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Published 2012 | metadata_only
Journal Article

Migration process of very low-frequency events based on a chain-reaction model and its application to the detection of preseismic slip for megathrust earthquakes


In order to reproduce slow earthquakes with short duration such as very low frequency events (VLFs) migrating along the trench direction as swarms, we apply a 3-D subduction plate boundary model based on the slowness law of rate- and state-dependent friction, introducing close-set numerous small asperities (rate-weakening regions) at a depth of 30 km under high pore pressure condition, in addition to a large asperity. Our simulation indicates that swarms of slip events occur repeatedly at the small asperities, and these events are similar to the observed slow earthquake group, especially to VLF, on the basis of the relation between characteristic duration and seismic moment. No slip events occur there without the small asperities, which mean that the close-set numerous small asperities may be one of the necessary conditions for generating the short-duration slow earthquakes such as VLFs. In the preseismic stage of the megathrust earthquakes that occur at the large asperity, the swarms of VLFs have higher migration speeds and higher moment release rate as well as shorter recurrence interval. Thus, monitoring the migration of slow earthquakes may be useful in imaging the preseismic slip of megathrust earthquakes.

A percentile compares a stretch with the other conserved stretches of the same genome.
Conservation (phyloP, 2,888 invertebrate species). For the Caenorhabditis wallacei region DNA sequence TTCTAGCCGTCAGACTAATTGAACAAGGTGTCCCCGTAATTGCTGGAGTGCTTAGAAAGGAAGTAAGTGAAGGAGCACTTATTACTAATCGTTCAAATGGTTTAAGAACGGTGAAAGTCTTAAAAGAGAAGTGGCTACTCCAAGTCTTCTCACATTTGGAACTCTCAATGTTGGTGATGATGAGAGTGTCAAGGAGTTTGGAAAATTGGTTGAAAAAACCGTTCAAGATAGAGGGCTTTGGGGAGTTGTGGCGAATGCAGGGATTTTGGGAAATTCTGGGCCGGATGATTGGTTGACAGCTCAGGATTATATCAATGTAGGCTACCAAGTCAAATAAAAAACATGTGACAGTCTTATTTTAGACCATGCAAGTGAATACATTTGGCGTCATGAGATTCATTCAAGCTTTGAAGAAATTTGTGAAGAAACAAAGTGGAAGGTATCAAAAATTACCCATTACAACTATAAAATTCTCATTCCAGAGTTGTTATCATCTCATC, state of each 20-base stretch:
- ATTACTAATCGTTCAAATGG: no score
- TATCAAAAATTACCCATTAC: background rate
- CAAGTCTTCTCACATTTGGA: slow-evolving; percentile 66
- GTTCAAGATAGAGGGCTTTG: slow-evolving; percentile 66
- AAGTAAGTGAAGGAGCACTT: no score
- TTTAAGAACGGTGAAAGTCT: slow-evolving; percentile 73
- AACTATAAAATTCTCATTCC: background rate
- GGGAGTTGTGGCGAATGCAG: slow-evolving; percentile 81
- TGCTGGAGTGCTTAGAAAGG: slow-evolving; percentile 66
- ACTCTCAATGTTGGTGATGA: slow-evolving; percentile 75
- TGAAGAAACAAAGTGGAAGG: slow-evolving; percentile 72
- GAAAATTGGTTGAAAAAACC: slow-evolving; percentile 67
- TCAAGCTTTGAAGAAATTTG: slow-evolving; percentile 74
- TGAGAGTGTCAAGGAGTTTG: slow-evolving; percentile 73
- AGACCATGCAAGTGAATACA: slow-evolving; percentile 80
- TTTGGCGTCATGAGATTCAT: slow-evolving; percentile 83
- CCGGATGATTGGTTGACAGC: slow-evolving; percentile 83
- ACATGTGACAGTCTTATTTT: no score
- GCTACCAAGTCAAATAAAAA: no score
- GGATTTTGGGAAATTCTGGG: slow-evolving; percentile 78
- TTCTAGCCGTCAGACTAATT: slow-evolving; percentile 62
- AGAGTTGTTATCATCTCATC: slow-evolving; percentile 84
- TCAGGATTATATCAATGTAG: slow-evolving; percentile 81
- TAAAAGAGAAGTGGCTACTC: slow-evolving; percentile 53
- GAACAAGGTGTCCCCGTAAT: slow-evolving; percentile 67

Additional Information

© 2012 Society of Geomagnetism and Earth, Planetary and Space Sciences. Received March 29, 2010; Revised September 29, 2010; Accepted September 30, 2010; Online published August 27. 2012. The authors would like to thank Dr. Kazushige Obara and Dr. Bunichiro Shibazaki for their fruitful discussion, which helped to narrow the target of our simulation. Thoughtful comments from N. Kato and an anonymous reviewer kindly helped us to improve this manuscript. The present study used the Earth Simulator and the supercomputing resources at the Cyberscience Center of Tohoku University. GMT software (Wessel and Smith, 1998) was used to draw a number of the figures. The present study was supported by the DONET program of the Ministry of Education, Culture, Sports, Science and Technology.

Additional details

August 19, 2023
August 19, 2023